Taking Pygmalion (and Greco-Roman sculpture) as our starting point, this course explores the role of touch and embodiment in the viewing and reception of art objects, including painting, mosaics, metalwork, and the glyptic arts (cameos and intaglios). We will focus in particular on the relationship between the visual and tactile senses, drawing on the distinction drawn between the ‘optic’ and ‘haptic’ by Aloïs Reigl in his influential 1901 essay on “The Late Roman Art Industry” and on Bernard Berenson’s concept of the “tactile consciousness” in art, and tracing the development of these ideas in the work of phenomenologists such as Maurice Merleau-Ponty. In concentrating on Greco-Roman art, we will also draw on ‘emic’ models of sense-perception found in ancient philosophy, in particular theories of vision that present sight as a haptic experience in which tactility is essential to visibility. Although Classical Idealism suggests an aesthetic that effectively dematerializes art objects through a form of abstracted and disembodied ocularity, we shall see that the relationship between matter and form, sight and touch, objects and bodies has been continually tested, examined, and reformulated by artists, viewers, and thinkers. 

Verity Platt is an Associate Professor in the departments of Classics and History of Art at Cornell, a member of the Cornell Institute of Archaeology and Material Studies (CIAMS), and co-curator of the Cornell Cast Collection. She received her DPhil in Classics from Oxford University, and before her arrival in Ithaca in 2010, held appointments at Oxford and the University of Chicago. Verity works at the intersection of ancient literary and visual studies, with a special interest in the relationship between texts and objects in the Hellenistic and Roman periods. Her research and publications focus on ancient theories of representation and sense-perception; the material and visual culture of religion; creative lives and the concept of the artist; Roman wall-painting and funerary art; Graeco-Roman seal-stones; and the historiography of ancient art. She is the author of Facing the Gods: Epiphany and Representation in Graeco-Roman Art, Literature and Religion (Cambridge, 2011) and co-editor (with M. Squire) of The Art of Art History in Graeco-Roman Antiquity (Arethusa, 2010).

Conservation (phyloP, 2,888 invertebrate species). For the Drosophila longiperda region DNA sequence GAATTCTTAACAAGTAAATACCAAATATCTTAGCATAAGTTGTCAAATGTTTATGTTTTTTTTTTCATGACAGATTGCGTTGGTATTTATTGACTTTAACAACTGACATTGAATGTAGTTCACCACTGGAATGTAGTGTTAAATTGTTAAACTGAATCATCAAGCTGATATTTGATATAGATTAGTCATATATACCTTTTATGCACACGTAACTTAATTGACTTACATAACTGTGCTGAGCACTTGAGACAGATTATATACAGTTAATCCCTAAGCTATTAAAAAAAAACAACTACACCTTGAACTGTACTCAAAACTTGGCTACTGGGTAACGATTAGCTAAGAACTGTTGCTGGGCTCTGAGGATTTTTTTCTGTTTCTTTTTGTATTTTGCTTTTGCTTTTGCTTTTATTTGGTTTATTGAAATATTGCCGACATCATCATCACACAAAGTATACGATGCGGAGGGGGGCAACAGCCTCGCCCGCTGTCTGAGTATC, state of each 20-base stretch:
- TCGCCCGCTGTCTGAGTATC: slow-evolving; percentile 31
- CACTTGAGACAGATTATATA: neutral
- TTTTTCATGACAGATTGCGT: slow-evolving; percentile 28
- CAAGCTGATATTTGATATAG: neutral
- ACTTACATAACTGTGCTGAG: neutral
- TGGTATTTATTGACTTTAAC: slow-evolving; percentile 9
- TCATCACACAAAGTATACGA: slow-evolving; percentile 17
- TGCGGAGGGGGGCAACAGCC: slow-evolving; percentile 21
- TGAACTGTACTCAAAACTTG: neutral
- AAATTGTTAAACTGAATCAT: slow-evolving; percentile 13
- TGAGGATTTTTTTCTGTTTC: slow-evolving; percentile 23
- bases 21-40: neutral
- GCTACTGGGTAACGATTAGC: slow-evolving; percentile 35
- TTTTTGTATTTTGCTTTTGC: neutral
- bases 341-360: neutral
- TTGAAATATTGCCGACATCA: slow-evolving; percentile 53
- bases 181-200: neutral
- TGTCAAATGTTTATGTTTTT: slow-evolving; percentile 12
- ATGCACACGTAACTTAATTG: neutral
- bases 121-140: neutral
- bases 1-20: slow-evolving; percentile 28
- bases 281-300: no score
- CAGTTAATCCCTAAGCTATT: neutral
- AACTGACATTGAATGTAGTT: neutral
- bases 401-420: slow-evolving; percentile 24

SHUM 4998 Feeling in Sound: Touch and the New Musical Body

(also COML, MUSIC)
Spring.  4 credits.  
Limited to 15 students.  
A. Richards
R 2:30 – 4:25

This seminar explores musical, aesthetic, physiological, and mythical concepts associated with ‘touch’ in music. Focusing on the relationship between the hand of the musician and musical sound, the course will trace an interdisciplinary history of musical touch, especially at the keyboard, from the late 18th century to the present. The four interrelated units of the seminar explore the following issues: 1) Why the clavichord became the soulmate of genius, whose improvising hand searched out the tactile revelations heard in the instrument’s unique capabilities for expression, most famously and mysteriously Bebung (vibrato): readings include C. P. E. Bach on keyboard practice, Denis Diderot on sympathetic vibration, German romantic fiction and poetry (especially Jean Paul), and the contemporary theory of sensibility; 2) the glass harmonica and physiology of the nervous system, including readings in 18th-century medicine (Mesmer), visual representations of the sensing body (the work of art historian Barbara Maria Stafford) and primary materials on the harmonica; 3) technologies of touch in the 19th century, with a focus on Schumann and Chopin, training manuals and the fetishization of the disciplined hand; and 4) the absent or fantastic touch—as in Canetti’s fear of being touched or Coleridge’s nightmarish ‘double touch’— and its relation to music-making at early 20th-century electronic instruments, especially the theremin and its newer counterparts, including the Buchla lightning and thunder rods; this latter unit would include consideration of what I call ‘hand-fetish’ films such as the 1924 expressionist classic The Hands of Orlac